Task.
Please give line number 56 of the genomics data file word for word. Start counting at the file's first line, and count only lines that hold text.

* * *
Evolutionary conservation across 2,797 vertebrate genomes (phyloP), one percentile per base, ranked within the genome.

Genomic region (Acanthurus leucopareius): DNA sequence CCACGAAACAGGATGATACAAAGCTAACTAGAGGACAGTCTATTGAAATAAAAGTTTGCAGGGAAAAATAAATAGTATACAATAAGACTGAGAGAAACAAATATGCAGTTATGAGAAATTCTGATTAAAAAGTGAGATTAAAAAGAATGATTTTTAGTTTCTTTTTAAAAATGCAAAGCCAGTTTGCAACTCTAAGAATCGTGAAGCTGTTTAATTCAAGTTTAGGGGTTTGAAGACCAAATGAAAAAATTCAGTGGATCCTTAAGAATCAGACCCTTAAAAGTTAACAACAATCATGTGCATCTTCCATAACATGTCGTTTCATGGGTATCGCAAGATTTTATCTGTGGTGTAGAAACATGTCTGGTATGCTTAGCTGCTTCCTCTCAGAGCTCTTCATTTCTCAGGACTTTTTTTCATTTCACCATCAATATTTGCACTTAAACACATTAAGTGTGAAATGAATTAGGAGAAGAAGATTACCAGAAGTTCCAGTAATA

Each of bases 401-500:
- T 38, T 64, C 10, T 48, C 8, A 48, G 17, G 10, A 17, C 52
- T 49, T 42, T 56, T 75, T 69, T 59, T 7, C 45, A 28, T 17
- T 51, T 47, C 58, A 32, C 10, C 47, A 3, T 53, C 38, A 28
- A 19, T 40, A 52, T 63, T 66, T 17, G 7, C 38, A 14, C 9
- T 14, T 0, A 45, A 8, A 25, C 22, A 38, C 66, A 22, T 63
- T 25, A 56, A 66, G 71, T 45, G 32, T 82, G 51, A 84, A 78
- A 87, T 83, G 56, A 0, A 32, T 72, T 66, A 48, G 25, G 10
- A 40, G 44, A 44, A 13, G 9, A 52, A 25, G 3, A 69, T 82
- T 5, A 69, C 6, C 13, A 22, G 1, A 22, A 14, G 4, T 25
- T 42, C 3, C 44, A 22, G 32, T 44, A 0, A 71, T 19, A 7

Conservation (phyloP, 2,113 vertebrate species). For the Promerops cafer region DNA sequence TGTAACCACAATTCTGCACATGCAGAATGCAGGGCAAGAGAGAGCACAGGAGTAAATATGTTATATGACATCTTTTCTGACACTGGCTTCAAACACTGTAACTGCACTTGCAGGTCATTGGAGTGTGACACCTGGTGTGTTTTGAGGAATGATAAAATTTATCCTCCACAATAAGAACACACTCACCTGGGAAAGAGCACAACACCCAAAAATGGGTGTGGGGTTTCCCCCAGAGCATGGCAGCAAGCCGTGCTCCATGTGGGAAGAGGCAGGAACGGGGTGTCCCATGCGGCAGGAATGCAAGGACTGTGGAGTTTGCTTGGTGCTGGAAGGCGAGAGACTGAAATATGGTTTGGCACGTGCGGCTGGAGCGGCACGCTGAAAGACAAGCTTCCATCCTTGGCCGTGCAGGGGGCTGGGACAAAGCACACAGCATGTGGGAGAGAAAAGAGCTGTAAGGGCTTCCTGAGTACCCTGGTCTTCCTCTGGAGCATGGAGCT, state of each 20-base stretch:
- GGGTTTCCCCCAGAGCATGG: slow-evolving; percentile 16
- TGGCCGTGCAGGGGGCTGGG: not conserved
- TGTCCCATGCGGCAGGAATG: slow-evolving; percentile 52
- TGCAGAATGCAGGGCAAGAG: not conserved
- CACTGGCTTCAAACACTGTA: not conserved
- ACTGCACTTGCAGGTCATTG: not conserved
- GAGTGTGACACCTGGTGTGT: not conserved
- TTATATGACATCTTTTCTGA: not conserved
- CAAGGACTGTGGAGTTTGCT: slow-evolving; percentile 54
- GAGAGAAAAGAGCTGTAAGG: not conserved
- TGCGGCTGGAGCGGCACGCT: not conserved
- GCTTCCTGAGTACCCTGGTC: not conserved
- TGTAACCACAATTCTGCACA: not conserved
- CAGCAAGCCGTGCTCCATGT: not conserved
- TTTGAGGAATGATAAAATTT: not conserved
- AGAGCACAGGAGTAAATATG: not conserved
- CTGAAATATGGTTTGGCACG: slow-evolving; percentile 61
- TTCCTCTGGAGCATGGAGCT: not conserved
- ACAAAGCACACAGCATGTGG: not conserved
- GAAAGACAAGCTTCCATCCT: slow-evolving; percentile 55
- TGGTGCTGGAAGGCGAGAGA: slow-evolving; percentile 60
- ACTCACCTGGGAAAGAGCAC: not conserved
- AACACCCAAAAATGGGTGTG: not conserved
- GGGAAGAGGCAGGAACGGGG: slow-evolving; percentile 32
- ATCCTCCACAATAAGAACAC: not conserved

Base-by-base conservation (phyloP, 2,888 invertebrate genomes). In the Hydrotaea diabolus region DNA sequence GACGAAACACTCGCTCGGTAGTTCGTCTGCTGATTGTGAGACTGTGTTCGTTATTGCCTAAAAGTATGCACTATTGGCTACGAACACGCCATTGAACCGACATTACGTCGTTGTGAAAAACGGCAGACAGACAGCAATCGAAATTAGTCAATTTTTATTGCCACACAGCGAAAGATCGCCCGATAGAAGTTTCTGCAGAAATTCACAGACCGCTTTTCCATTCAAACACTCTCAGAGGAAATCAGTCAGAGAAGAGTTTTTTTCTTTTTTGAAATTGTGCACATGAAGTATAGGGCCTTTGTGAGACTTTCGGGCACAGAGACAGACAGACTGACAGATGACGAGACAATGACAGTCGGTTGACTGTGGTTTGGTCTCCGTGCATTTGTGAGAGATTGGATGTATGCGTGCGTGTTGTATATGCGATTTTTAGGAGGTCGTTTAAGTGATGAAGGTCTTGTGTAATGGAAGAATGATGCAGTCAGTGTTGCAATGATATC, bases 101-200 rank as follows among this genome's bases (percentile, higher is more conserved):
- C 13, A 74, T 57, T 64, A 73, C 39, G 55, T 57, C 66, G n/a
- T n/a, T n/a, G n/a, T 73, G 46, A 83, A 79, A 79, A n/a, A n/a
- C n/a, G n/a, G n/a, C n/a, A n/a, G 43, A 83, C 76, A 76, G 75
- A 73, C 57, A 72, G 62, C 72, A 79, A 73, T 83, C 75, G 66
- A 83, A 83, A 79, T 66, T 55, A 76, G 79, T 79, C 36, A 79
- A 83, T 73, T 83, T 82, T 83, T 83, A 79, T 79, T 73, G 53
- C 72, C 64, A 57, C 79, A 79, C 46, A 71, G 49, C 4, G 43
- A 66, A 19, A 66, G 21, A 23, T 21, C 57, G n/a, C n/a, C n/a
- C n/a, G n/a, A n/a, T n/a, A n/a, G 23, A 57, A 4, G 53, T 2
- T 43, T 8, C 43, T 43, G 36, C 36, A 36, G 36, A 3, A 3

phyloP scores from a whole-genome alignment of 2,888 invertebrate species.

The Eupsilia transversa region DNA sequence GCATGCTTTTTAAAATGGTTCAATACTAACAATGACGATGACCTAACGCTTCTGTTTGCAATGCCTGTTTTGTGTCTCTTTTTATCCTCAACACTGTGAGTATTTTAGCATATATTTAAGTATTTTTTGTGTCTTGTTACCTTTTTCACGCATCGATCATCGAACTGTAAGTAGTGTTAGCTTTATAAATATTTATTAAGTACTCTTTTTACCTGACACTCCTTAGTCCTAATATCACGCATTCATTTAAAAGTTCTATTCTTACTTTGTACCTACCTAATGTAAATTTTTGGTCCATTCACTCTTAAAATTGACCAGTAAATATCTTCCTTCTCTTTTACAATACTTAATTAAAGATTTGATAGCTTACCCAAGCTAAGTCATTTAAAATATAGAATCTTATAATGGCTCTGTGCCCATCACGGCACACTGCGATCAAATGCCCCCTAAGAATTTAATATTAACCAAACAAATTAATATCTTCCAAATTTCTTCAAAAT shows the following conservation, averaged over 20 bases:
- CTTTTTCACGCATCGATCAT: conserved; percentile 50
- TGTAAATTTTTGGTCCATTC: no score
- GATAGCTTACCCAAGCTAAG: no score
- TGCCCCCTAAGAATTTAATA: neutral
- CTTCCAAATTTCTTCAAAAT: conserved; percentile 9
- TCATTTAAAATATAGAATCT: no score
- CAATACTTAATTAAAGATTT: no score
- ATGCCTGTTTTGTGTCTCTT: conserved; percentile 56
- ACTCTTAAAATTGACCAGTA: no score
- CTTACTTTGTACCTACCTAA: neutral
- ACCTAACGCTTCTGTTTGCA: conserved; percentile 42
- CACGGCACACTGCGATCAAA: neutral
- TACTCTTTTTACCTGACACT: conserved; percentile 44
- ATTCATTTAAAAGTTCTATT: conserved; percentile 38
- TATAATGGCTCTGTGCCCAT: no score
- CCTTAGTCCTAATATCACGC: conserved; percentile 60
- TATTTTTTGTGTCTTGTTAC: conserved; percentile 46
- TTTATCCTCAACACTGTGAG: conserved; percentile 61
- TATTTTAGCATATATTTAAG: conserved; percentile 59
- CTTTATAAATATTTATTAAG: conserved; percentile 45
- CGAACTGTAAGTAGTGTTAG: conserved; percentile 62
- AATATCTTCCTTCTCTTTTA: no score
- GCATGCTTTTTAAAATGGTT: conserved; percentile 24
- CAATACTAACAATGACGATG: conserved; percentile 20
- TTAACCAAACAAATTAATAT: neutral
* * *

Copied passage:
- TGCCCCCTAAGAATTTAATA: neutral